The Church of Jesus Christ of Latter-day Saints professes to be the restored true church. Its leaders claim that Joseph Smith faithfully rediscovered proper church organization – that is, the Aaronic and Melchizedek priesthoods – and the true gospel, which was lost due to “designing priests” that removed its “plain and precious” truths.
In short, the LDS Church declares itself the one true church, while all other forms of Christianity remain apostate.
The Wall Street Journal recently reported that scientists have zapped an electrical current to people’s brains to erase distressing memories, part of an ambitious quest to better treat ailments such as mental trauma, psychiatric disorders and drug addiction.
Author Gautam Naik explains: “In an experiment, patients were first shown a troubling story, in words and pictures. A week later they were reminded about it and given electroconvulsive therapy [ECT], formerly known as electroshock. That completely wiped out their recall of the distressing narrative” – without erasing other memories.
At least two important questions emerge for Christians. First, if painful memories can be erased, should we seek this therapy? And second, in the afterlife, does God erase our most disturbing recollections?
Rev. 12:11 – They conquered him by the blood of the Lamb and by the word of their testimony, for they did not love their lives in the face of death. (HCSB)
They conquered him by the blood of the Lamb
Verse 11 reads: “They conquered him by the blood of the Lamb and by the word of their testimony, for they did not love their lives in the face of death.” There are two ways in which the “brothers” (v. 10) have achieved victory over Satan, according to the voice in heaven. Both of them involve death, a seemingly counterproductive way to win a battle – at least by the world’s standards.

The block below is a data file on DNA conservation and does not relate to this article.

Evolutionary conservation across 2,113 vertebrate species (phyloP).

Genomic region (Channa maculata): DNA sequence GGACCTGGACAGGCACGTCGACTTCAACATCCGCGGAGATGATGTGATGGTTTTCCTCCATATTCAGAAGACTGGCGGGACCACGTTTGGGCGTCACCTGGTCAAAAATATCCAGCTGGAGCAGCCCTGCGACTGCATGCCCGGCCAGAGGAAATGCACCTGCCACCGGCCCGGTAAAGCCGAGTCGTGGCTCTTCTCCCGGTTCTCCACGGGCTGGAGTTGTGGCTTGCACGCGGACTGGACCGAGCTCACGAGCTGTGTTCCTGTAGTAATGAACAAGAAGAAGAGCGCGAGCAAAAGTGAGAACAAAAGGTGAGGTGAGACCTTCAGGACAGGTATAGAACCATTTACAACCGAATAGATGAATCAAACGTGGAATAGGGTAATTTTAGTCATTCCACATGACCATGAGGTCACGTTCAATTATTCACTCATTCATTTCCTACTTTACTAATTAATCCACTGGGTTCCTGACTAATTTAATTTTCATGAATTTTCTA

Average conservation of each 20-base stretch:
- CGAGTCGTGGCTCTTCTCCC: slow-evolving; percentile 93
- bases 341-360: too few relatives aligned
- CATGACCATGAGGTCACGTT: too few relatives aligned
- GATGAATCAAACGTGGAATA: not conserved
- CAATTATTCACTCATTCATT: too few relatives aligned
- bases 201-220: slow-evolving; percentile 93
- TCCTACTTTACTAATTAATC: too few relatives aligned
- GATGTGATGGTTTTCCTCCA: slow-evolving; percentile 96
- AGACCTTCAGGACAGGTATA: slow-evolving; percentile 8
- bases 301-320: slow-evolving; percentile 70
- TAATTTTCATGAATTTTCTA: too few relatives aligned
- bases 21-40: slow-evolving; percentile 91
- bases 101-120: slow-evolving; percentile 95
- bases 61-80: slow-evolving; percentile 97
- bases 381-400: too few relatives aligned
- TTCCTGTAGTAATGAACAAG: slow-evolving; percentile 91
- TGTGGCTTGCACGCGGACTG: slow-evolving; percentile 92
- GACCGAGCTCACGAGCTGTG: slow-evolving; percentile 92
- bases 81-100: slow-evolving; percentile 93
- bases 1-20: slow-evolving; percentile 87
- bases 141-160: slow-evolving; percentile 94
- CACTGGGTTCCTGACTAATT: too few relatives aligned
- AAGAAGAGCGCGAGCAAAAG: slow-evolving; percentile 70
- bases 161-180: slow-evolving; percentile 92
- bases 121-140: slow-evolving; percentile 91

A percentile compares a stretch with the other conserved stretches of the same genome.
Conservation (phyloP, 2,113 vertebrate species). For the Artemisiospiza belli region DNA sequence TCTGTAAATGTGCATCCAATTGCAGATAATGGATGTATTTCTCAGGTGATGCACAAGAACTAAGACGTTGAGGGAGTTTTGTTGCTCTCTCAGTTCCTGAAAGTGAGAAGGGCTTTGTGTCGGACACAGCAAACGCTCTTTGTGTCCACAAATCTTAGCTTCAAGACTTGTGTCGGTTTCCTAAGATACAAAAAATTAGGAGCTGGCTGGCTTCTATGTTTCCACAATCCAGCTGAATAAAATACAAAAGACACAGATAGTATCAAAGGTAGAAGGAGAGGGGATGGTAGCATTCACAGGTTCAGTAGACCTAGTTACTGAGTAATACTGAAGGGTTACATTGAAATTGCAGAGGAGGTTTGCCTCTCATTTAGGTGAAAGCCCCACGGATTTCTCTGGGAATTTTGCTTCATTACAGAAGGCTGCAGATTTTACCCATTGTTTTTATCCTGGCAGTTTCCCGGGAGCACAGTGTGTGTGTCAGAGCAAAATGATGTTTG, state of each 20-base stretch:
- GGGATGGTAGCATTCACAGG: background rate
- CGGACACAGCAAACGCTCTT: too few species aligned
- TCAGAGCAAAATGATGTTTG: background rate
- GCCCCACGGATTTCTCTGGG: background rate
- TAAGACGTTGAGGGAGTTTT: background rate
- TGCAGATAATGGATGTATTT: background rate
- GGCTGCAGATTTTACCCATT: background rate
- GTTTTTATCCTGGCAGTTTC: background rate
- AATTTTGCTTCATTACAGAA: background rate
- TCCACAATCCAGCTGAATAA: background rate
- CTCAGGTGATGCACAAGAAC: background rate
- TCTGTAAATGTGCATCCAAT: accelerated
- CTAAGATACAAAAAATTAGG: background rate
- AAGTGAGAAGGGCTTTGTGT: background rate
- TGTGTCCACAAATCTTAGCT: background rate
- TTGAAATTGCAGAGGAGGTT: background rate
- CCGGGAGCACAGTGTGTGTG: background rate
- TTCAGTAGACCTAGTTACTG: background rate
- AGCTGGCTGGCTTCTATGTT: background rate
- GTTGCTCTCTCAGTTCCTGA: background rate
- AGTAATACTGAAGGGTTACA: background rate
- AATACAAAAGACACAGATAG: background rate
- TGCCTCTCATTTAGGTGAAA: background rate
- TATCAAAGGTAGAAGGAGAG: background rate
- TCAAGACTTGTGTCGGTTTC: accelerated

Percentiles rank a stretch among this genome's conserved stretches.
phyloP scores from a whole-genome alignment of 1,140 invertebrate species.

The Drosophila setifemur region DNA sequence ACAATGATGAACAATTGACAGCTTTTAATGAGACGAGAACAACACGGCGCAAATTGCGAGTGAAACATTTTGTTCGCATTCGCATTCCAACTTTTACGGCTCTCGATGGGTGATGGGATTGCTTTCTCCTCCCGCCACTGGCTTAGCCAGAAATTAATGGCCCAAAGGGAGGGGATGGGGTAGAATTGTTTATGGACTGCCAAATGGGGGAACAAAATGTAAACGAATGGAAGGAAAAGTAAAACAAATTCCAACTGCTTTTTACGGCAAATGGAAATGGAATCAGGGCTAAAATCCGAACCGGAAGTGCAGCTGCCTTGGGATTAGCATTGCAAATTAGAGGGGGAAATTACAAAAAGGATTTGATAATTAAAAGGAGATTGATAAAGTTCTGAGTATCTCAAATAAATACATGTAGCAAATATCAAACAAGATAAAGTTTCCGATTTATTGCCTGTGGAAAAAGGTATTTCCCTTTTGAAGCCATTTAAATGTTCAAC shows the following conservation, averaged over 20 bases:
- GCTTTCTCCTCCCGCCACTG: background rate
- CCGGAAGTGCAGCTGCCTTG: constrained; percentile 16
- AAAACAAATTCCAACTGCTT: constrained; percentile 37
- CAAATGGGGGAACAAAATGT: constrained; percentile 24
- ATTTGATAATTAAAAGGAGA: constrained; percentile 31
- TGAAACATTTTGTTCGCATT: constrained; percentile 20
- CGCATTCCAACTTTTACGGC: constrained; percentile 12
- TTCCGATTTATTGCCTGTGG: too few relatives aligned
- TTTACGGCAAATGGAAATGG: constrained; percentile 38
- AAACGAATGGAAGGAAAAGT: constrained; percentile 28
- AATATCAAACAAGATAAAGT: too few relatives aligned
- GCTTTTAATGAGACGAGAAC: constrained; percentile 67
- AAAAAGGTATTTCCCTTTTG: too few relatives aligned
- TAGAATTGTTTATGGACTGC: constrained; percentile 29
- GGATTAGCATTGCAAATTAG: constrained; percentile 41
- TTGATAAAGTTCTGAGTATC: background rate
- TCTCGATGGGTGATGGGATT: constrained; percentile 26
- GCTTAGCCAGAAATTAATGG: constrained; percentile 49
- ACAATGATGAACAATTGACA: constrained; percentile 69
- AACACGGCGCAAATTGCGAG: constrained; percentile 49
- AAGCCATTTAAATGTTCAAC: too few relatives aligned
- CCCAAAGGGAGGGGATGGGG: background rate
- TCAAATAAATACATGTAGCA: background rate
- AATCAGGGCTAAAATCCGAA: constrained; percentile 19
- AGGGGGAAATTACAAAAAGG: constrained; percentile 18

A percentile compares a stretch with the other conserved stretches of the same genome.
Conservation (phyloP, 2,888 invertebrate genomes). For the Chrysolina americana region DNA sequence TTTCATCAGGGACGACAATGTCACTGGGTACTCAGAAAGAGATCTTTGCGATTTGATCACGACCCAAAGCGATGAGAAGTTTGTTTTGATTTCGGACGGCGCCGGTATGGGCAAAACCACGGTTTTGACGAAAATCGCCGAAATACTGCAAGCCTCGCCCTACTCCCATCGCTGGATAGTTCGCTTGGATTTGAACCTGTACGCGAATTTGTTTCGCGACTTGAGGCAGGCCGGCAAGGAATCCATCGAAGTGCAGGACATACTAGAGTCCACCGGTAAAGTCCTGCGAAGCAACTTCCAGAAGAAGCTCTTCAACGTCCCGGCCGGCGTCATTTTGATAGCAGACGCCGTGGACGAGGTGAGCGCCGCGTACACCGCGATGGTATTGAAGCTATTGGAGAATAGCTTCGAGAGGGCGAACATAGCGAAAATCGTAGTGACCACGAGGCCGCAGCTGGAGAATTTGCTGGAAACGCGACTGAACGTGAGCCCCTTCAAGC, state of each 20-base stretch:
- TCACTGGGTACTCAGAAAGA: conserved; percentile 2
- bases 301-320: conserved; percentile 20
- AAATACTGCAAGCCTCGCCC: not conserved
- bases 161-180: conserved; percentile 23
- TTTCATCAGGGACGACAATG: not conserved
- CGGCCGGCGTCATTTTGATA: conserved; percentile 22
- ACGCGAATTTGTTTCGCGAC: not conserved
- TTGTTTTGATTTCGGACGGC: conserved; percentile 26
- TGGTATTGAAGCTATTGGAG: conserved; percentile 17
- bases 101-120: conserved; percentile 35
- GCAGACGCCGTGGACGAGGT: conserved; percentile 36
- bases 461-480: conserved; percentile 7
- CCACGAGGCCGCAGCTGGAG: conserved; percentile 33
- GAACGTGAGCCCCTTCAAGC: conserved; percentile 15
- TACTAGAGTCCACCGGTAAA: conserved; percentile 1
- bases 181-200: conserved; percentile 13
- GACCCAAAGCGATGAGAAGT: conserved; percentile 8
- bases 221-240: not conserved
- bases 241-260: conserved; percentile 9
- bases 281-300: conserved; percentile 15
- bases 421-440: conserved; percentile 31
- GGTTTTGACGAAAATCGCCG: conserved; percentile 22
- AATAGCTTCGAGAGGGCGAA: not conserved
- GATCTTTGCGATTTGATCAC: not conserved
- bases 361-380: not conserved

First, the brothers conquer Satan by the blood of the Lamb. Satan’s desire to kill Jesus, or even to prevent his birth, is evident throughout scripture, most recently in Rev. 12:4 as the dragon is poised to devour the male child. Ironically, Jesus comes into the world to die, but on His terms, not Satan’s. There is a specific time and place for the Son of Man to give His life as a ransom for us. And when Jesus declares, “It is finished,” just before His death on the cross, He makes it clear that His purpose in coming to earth has been fulfilled. The apostle Paul summarizes this beautifully in 2 Cor. 5:21: “He [the Father] made the One who did not know sin to be sin for us, so that we might become the righteousness of God in Him.”
For believers, the victory and the cross are inextricably bound. The apparent end of a radical rabbi on a hillside outside Jerusalem is thought by His enemies to be a magnificent triumph. Yet the bloody and gruesome death of Jesus of Nazareth is in fact the fulfillment of the Father’s eternal plan of redemption. Jesus may exult, “It is finished,” and be completely vindicated. Just as the high priest declares, “It is finished,” on the Day of Atonement when sacrifices will no longer be accepted, and just as the Roman general booms, “It is finished,” from his perch above the battlefield when he sees the enemy has been routed, Jesus shouts for all the world to hear that salvation has come to a lost and dying world because of His death.